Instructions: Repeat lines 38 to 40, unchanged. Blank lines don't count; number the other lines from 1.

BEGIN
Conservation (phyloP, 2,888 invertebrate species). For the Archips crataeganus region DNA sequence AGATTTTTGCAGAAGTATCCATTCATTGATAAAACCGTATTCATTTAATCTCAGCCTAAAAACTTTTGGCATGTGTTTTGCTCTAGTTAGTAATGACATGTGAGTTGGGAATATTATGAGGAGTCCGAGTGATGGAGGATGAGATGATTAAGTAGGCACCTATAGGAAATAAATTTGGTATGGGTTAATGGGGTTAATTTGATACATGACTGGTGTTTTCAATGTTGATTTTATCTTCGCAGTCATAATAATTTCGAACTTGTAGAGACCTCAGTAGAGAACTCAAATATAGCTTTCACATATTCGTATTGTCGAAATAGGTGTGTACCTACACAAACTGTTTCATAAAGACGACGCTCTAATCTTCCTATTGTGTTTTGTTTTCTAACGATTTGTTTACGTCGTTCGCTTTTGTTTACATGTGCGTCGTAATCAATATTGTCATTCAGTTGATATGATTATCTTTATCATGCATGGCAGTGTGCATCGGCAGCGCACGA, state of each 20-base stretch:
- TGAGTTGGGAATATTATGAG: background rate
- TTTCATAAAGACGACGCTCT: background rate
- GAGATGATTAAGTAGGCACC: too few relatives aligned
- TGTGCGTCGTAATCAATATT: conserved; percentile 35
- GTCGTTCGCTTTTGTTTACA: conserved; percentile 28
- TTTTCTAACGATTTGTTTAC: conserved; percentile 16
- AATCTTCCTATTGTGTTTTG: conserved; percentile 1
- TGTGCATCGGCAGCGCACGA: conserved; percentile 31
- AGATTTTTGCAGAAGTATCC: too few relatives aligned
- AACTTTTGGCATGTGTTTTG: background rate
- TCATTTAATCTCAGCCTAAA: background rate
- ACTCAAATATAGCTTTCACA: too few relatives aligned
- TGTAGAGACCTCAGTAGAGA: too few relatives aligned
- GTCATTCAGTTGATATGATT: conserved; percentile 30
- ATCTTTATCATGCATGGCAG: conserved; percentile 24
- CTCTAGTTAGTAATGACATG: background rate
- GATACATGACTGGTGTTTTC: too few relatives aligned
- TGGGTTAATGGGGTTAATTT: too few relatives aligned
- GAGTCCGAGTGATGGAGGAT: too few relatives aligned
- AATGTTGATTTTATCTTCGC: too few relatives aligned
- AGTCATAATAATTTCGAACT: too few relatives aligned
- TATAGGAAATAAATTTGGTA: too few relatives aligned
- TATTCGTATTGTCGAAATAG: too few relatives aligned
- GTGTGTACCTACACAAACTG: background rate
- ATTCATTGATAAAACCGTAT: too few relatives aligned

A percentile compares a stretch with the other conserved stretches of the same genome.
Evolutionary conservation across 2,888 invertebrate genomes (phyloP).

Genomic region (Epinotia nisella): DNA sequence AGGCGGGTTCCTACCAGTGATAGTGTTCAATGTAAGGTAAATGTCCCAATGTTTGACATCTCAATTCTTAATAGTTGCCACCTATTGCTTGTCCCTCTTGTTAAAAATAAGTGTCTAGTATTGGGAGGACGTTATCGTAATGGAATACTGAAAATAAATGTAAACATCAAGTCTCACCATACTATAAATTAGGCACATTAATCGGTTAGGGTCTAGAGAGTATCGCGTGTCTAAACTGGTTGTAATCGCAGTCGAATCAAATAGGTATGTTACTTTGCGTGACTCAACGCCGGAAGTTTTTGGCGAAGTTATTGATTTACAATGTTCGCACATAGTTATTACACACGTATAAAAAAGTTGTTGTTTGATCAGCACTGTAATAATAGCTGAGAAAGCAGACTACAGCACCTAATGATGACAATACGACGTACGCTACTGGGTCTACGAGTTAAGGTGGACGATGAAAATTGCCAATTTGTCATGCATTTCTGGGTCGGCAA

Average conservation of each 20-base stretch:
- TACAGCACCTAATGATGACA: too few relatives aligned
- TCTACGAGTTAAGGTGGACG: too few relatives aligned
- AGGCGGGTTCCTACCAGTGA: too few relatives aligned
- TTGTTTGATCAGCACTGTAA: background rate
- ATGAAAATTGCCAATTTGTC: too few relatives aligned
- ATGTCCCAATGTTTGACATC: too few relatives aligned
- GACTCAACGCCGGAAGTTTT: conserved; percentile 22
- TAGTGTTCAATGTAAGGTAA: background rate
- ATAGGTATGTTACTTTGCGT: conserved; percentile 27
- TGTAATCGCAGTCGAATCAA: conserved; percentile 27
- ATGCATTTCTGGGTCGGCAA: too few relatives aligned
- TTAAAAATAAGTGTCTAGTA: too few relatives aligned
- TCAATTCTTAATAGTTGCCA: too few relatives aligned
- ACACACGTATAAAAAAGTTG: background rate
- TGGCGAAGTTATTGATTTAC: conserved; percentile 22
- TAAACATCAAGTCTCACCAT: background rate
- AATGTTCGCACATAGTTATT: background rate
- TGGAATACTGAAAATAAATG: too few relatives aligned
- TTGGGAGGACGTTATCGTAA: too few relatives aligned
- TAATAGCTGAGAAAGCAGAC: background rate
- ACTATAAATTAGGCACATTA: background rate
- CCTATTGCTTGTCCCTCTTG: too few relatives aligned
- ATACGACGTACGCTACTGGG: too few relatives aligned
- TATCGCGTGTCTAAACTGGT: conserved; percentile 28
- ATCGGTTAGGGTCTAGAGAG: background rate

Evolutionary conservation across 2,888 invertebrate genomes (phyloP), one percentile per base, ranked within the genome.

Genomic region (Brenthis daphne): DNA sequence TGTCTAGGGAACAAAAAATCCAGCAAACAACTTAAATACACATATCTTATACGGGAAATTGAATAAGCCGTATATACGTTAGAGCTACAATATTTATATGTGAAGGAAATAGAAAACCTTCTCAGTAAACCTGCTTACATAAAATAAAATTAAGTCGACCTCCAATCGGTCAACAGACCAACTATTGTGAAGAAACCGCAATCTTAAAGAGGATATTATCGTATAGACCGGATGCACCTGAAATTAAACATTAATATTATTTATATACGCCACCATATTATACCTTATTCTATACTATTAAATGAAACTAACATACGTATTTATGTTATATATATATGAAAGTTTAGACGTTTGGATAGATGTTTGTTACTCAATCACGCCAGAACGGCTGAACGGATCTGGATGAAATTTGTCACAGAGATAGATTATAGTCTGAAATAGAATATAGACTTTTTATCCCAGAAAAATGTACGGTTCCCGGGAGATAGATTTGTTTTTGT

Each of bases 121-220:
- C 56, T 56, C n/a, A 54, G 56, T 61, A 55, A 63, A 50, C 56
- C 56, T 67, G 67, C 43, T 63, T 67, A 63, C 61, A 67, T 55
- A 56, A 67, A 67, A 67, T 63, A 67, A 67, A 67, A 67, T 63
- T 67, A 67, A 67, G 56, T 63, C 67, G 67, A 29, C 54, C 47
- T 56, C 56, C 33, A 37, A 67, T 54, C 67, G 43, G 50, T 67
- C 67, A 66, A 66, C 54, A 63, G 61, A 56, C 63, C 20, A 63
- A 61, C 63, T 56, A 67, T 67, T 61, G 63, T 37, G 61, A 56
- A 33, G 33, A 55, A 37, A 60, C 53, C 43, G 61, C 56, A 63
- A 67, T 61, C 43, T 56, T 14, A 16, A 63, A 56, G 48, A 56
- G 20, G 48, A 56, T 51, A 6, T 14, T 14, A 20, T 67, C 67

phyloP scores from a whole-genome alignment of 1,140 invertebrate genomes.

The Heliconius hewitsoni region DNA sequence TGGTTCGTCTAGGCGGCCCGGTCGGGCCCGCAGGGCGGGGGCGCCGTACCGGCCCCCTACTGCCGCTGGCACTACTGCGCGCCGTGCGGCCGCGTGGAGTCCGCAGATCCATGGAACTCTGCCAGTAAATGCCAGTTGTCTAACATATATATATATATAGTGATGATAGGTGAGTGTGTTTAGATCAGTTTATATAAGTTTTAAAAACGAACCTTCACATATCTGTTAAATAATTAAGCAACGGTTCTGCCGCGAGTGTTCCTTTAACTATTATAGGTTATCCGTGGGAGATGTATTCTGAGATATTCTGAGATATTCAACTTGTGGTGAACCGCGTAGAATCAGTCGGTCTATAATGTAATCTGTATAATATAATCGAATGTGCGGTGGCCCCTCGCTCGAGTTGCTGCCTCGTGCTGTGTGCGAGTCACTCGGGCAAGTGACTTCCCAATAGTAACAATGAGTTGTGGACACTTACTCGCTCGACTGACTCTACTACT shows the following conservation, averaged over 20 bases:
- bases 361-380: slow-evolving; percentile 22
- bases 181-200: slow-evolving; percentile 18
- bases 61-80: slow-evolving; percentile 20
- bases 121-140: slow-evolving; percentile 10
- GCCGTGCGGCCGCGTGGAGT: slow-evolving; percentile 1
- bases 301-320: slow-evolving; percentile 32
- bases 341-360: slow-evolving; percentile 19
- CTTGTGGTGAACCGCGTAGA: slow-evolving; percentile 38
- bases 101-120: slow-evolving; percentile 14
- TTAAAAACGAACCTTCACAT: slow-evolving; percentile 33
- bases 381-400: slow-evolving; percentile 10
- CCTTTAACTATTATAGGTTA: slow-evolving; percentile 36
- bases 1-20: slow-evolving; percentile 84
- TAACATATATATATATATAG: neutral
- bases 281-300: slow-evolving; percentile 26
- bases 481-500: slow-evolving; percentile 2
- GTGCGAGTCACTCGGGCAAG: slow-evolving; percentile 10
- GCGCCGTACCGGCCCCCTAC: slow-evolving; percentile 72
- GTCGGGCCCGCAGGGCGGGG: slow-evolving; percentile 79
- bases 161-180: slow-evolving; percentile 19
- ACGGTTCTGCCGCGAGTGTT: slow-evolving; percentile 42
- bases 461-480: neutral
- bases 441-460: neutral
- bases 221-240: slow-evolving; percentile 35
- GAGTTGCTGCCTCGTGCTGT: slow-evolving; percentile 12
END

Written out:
- TAGTGTTCAATGTAAGGTAA: background rate
- ATAGGTATGTTACTTTGCGT: conserved; percentile 27
- TGTAATCGCAGTCGAATCAA: conserved; percentile 27